celebrations held yesterday around the country during which people peacefully celebrated the beginning of the new year and the arrival of spring.
The government project, aimed at improving democratic standards, respect for human rights and differences in the country, brought about an atmosphere of mutual understanding and trust not only among the people but also between the state's security forces and the people. Considered the beginning of the new year by many cultures, particularly in the Middle East and Central Asia, Nevruz was peacefully celebrated at mass gatherings across Turkey. In festivities that took place from İstanbul to Mardin yesterday, no major incident was seen apart from several groups shouting slogans in support of the terrorist Kurdistan Workers' Party (PKK) and its jailed leader, Abdullah Öcalan.
Gül lights Nevruz bonfire
President Abdullah Gül lit a Nevruz bonfire at Altınpark in Ankara on Sunday while also celebrating International Forestry Day. Conveying messages on global climate change, President Gül said forest fires mean the "loss of the nation's territories." Stressing that environmental issues and climate change are the most important problems facing the world today, Gül underlined that it is necessary to preserve nature for future generations in the best way possible. Gül also stated that the optimal way to protect nature is to plant a tree. "This has something to do with culture and perception," the president said. Speaking during the ceremony, Osman Kahveci, the head of the Forestry General Directorate, said half of the world's forests disappeared in the past century, adding that nearly 13 billion acres of forestland are destroyed each year due to forest fires. Stating that 27 percent of Turkey is covered by forests, Kahveci said 49 percent of these forests have been partly destroyed. Emrullah Bayrak Ankara
Statements of support for a lasting peace marked Sunday's celebrations. "From this massive gathering and enthusiasm of the 21st century, I have a single call for the Kurdish people's conscience. It is now forbidden for Kurds and Turks to shoot at each other," said Diyarbakır Mayor Osman Baydemir from the pro-Kurdish Peace and Democracy Party (BDP) while addressing almost 200,000 people who came to celebrate the beginning of the new year and the arrival of spring in the city.
"It is now time for us to extend an olive branch to each other. It is now time not for a bullet but for an olive branch to bridge guerilla and soldier. It is now time not for an operation but an olive branch to connect soldiers and guerillas. The time has come for Turkish and Kurdish mothers to embrace one another. It is a sin to lose more time. I believe this enthusiasm will bring peace and freedom to both Turks and Kurds," he said.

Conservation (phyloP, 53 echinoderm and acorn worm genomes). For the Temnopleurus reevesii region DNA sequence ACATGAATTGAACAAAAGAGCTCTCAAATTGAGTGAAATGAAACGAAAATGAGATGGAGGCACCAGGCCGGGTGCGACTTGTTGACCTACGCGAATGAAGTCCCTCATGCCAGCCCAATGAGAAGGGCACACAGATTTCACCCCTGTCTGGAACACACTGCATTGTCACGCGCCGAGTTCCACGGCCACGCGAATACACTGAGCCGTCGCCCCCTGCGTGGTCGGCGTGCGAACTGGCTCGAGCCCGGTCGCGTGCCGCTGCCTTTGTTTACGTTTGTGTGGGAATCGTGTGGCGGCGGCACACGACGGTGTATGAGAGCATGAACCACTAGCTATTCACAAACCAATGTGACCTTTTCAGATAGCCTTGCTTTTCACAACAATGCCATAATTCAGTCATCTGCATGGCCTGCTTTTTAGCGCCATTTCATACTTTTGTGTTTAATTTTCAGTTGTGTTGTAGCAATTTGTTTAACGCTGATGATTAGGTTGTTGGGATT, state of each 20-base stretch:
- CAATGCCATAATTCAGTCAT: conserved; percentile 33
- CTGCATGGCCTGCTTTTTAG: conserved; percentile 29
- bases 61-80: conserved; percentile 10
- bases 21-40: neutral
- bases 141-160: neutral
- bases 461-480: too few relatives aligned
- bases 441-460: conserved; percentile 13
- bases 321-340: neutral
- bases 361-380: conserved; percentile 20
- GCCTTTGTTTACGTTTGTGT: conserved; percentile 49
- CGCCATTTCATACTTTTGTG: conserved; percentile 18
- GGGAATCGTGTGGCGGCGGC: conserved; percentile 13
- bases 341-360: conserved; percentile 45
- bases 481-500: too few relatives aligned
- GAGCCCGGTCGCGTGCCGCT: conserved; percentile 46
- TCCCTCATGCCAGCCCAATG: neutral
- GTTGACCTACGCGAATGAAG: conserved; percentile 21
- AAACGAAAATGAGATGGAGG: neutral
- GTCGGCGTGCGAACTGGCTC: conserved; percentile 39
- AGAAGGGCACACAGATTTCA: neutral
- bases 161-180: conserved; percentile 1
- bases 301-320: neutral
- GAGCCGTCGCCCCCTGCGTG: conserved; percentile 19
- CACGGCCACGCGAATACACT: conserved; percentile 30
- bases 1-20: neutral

İstanbul was host to the second-largest celebration in the country, where more than 50,000 people welcomed Nevruz. Gathered at Kazlıçeşme Square in Zeytinburnu, people sang songs, danced folk dances and jumped over bonfires. In what has become a familiar scene from Nevruz celebrations each year, some groups carried posters of Öcalan and shouted slogans in support of him and the violent PKK terrorist organization. Most people came to the square with flags and banners of the BDP.
"Unfortunately, Nevruz was turned into a day of danger and enmity, and unwise past administrations tried to prevent the people from celebrating it. Unjust tension and unfortunate events took place. But now people have started to notice that Nevruz is no longer a matter of political demonstration," Culture and Tourism Minister Ertuğrul Günay told the Anatolia news agency on Sunday, highlighting the change in the way the festival has been celebrated over the years. Günay also noted that the state used to be afraid of languages other than Turkish and saw them as a threat but said there is now a 24-hour state channel broadcasting in Kurdish.
Residents of Diyarbakır (L), Mersin (top) and İzmir celebrated Nevruz with joy. Nevruz, also known as the first day of spring, is being celebrated throughout the Turkic world and the Middle East with festivals in main squares and city streets.
Colorful celebrations marked the day in other southeastern provinces as well. In Mardin and Siirt, the governors shared the people's enthusiasm by personally joining folk dances and jumping over bonfires, one of the most important rituals of the festival. Mardin Governor Hasan Duruer was accompanied by the city's chief of police, Serdar Meriç, and garrison commander, Brig. Gen. Selim Mert, in jumping over the fire.
Tunceli was yet another province where people came together with state officials. Governor Mustafa Taşkesen argued that Nevruz was an opportunity to consolidate peace in Turkey. "This is one of our special days, when joy peaks and friendship, unity and togetherness are reinforced. Nevruz is a means of consolidation of societal peace and brotherhood through historical, cultural and social bonds which make us who we are," Taşkesen stressed.
In Aydın, an official ceremony was held at Adnan Menderes University at which Deputy Governor Halis Peker was present. He said Nevruz is "Turkey's traditional day of joy" and added that it is the best example for the joining of man and nature.
"Let's see our future bright and leave darkness far behind us. Let's perpetuate this fire of friendship in unity and togetherness. Indeed, these kinds of festivals lead us in that direction," said Sivas Governor Ali Kolat following celebrations he attended with locals.